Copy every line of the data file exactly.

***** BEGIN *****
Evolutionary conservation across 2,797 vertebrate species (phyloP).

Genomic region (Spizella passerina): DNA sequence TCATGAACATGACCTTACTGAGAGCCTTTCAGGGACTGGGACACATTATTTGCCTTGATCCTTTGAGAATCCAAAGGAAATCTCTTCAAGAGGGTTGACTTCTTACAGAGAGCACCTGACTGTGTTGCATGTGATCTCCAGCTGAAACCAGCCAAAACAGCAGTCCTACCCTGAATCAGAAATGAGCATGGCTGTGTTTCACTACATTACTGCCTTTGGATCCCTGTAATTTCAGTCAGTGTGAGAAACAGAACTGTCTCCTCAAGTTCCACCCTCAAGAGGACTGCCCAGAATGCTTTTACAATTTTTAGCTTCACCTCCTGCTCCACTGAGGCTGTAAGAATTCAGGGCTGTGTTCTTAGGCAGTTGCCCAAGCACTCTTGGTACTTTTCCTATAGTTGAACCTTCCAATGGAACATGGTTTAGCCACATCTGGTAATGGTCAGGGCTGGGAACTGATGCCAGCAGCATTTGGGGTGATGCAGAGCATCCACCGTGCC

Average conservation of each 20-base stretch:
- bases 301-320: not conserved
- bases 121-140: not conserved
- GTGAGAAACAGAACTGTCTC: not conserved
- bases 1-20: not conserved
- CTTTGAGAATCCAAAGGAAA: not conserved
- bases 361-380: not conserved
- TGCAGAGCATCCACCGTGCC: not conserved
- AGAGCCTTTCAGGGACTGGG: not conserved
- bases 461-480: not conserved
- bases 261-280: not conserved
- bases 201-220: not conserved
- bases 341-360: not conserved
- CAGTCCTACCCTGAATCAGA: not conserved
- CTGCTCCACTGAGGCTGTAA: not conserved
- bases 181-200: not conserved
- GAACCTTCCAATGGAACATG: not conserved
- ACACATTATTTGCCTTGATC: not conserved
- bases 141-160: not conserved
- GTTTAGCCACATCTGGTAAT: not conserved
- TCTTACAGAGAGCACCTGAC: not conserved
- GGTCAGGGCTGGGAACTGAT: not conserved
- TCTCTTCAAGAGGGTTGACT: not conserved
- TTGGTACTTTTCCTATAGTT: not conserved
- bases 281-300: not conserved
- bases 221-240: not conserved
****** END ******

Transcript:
Evolutionary conservation across 2,797 vertebrate species (phyloP).

Genomic region (Spizella passerina): DNA sequence TCATGAACATGACCTTACTGAGAGCCTTTCAGGGACTGGGACACATTATTTGCCTTGATCCTTTGAGAATCCAAAGGAAATCTCTTCAAGAGGGTTGACTTCTTACAGAGAGCACCTGACTGTGTTGCATGTGATCTCCAGCTGAAACCAGCCAAAACAGCAGTCCTACCCTGAATCAGAAATGAGCATGGCTGTGTTTCACTACATTACTGCCTTTGGATCCCTGTAATTTCAGTCAGTGTGAGAAACAGAACTGTCTCCTCAAGTTCCACCCTCAAGAGGACTGCCCAGAATGCTTTTACAATTTTTAGCTTCACCTCCTGCTCCACTGAGGCTGTAAGAATTCAGGGCTGTGTTCTTAGGCAGTTGCCCAAGCACTCTTGGTACTTTTCCTATAGTTGAACCTTCCAATGGAACATGGTTTAGCCACATCTGGTAATGGTCAGGGCTGGGAACTGATGCCAGCAGCATTTGGGGTGATGCAGAGCATCCACCGTGCC

Average conservation of each 20-base stretch:
- bases 301-320: not conserved
- bases 121-140: not conserved
- GTGAGAAACAGAACTGTCTC: not conserved
- bases 1-20: not conserved
- CTTTGAGAATCCAAAGGAAA: not conserved
- bases 361-380: not conserved
- TGCAGAGCATCCACCGTGCC: not conserved
- AGAGCCTTTCAGGGACTGGG: not conserved
- bases 461-480: not conserved
- bases 261-280: not conserved
- bases 201-220: not conserved
- bases 341-360: not conserved
- CAGTCCTACCCTGAATCAGA: not conserved
- CTGCTCCACTGAGGCTGTAA: not conserved
- bases 181-200: not conserved
- GAACCTTCCAATGGAACATG: not conserved
- ACACATTATTTGCCTTGATC: not conserved
- bases 141-160: not conserved
- GTTTAGCCACATCTGGTAAT: not conserved
- TCTTACAGAGAGCACCTGAC: not conserved
- GGTCAGGGCTGGGAACTGAT: not conserved
- TCTCTTCAAGAGGGTTGACT: not conserved
- TTGGTACTTTTCCTATAGTT: not conserved
- bases 281-300: not conserved
- bases 221-240: not conserved